Dementia and Alzheimer’s disease rob individuals of the essence of their personalities, with devastating consequences for the stricken individuals and for all who love them. But does it have to?
The second-to-last time I saw Granny she was in a wheelchair still, in the apartment wing of the “rest home”, on a waiting list for a spot in the nursing wing. My mom, a nurse, ministered to all her physical needs. Granny didn’t know her anymore and seemed to be ‘gone’. But those blue eyes… as I looked into them I wondered with my undergrad degree in psychology, what if she is not gone. She locked eyes on me. I’m not sure why but I threw a “Nerf” ball at her, and damn – she could have been at first base the way that arm flew up and caught it. Reflex? I believed that she was ‘still in there”. But I lived far away and wouldn’t be able to test my theory.
The final time I saw her, so frail and tiny in her hospital bed, chin sharp in the absence of dentures, nose pointy, hair white and gray, I thought, what if there is more in there? As I sat by her side, holding her hand, as she lay in a fetal position, we locked eyes for a final time, my blue eyes a reflection of hers. I said “Granny, I will always remember you for the wonderful beautiful woman that you are.” A tear rolled down her cheek. I believe she heard me. I never saw her again.
Tonight I attended the first Canadian performance of Alive Inside: A Story of Music & Memory, a Sundance Film Festival award-winning documentary by social worker Dan Cohen captured on film and directed by Michael Rossato-Bennett. The first of three showings at 6:30 p.m. this evening was sold out. It covers a three year period where Dan and Michael documented the incredible effect of putting iPods and headphones with personalized music selections based on individual histories into the hands of dementia and Alzheimer’s patients. The results were astounding as patient after patient came alive, swaying to the music, singing, crying, laughing, some dancing. And the joy in those who witnessed it was viral. You can’t watch this movie and not want to go out and deliver this experience to every person that might benefit from it. While the music was delivered through headphones it did not preclude engagement with others, in fact the intensity of the private music connection seemed to facilitate communication with others.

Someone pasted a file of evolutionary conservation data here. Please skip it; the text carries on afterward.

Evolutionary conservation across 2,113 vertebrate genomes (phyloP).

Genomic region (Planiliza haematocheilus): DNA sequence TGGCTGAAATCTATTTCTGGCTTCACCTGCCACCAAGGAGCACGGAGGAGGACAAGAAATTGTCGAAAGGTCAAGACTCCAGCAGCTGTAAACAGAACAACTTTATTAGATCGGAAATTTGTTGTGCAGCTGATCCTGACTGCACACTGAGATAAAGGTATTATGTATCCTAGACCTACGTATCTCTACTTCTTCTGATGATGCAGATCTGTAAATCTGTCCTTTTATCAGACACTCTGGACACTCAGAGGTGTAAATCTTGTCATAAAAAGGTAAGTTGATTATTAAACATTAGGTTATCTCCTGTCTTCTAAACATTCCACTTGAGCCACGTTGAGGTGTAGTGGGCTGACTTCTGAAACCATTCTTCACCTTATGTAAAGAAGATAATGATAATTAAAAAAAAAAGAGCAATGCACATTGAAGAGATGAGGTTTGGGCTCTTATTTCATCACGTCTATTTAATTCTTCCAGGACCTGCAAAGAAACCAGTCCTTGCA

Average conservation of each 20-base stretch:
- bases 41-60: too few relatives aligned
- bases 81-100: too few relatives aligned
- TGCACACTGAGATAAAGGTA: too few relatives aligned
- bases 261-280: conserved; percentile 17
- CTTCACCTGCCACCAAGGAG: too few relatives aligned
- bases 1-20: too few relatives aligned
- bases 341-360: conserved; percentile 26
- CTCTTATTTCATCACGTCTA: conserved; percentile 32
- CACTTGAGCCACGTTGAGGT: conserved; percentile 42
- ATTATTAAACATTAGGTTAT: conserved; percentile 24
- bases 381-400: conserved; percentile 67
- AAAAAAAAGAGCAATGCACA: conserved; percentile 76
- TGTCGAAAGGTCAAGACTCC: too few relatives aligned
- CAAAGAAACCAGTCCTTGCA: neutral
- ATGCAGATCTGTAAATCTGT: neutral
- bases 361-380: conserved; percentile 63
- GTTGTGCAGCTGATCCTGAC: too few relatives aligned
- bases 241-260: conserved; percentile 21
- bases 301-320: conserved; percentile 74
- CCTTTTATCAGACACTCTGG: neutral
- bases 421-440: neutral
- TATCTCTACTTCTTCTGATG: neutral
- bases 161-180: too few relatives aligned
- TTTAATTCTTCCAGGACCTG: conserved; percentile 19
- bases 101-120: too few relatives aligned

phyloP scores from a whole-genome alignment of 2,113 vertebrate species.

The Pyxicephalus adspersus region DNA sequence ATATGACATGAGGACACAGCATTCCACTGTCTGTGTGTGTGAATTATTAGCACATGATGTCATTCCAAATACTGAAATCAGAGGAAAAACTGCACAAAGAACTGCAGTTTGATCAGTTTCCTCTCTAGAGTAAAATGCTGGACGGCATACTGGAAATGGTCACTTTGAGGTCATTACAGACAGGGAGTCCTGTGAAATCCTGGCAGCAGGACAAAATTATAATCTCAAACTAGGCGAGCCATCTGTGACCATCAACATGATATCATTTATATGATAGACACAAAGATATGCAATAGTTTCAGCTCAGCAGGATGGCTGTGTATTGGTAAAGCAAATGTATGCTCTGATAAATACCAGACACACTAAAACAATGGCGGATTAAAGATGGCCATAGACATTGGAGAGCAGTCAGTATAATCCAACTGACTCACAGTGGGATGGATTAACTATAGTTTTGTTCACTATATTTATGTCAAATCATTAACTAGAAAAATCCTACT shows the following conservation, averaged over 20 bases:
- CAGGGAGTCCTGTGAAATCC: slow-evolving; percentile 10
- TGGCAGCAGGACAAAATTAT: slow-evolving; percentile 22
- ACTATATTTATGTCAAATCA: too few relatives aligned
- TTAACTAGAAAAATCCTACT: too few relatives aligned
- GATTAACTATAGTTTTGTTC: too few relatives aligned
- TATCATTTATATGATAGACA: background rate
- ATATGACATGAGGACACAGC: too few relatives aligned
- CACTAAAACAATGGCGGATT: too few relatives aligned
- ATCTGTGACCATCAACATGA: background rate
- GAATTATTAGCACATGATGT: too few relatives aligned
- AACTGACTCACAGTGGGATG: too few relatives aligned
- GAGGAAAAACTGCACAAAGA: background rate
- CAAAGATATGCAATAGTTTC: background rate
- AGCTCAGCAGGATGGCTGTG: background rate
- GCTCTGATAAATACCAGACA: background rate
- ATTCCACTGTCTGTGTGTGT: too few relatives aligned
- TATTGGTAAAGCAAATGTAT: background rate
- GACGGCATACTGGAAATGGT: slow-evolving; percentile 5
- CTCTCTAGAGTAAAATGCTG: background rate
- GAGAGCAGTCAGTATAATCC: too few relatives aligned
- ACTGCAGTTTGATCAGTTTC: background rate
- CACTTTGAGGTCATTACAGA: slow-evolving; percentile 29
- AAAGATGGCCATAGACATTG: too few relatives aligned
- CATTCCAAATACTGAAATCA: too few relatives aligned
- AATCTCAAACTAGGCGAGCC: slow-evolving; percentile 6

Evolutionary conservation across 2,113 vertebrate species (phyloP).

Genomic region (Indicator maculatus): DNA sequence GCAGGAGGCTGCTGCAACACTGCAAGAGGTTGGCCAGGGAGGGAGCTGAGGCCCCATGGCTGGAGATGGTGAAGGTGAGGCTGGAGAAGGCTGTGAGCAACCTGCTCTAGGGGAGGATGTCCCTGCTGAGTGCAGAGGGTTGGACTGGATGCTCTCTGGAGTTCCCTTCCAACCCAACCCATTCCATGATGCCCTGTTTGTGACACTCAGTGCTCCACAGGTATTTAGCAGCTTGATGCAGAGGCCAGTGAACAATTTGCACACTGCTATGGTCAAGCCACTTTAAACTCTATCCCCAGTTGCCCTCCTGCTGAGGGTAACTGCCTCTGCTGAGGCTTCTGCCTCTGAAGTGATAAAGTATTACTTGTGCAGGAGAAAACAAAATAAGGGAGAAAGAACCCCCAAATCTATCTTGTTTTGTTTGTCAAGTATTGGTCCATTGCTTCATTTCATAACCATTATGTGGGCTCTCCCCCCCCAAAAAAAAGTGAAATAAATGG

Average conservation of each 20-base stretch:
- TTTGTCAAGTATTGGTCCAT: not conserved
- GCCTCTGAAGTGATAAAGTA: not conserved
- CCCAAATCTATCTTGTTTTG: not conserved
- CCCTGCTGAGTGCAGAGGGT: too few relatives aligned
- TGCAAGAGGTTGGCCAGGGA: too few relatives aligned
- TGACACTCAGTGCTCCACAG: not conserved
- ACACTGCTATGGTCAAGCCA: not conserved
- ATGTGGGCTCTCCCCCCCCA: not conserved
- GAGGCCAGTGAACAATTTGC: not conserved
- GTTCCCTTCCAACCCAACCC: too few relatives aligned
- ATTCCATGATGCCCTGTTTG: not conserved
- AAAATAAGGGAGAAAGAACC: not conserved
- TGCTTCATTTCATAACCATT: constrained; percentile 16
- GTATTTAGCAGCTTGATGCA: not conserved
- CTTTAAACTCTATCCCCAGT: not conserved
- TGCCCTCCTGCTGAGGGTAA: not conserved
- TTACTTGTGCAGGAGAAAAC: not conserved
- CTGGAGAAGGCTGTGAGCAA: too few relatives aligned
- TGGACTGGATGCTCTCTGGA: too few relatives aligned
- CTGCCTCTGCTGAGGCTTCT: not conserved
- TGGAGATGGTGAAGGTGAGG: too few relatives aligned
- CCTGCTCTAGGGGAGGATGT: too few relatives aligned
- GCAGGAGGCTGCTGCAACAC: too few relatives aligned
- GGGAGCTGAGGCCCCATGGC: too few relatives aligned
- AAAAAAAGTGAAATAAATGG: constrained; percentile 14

Music seems to access a part of the neural networks that is the first to develop and the last to be lost, not so much affected by the diseases of aging. And there were stories too of families discovering the value of music and how it might delay some of the symptoms, allowing them to keep their loved ones at home, engaging, loving, being a valuable part of the family and the community. If I had only known, maybe an old Finnish folk tune would have helped Granny.
Filmaker and producer Michael Rossato-Bennett and Mr. Hardy (whose wife Nell has lived at home for ten years on a steady diet of music, avoiding going to a nursing home)
This film has only played at Sundance, and tonight and tomorrow at Hot Docs / Doc Soup in Toronto. I’m sure the other two performances will be sold out too.
Mr. Rossato-Bennet and Mr. Hardy, as well as many fans and supporters need to raise $200k for the Canadian distribution of the film beginning in July.
Let’s bring the film to Canadian audiences. This is not just a film it is a social movement. For more info see aliveinsidemovie.com
and click here to make your donation to the project now.
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Last updated April 4, 2014 8:23 p.m.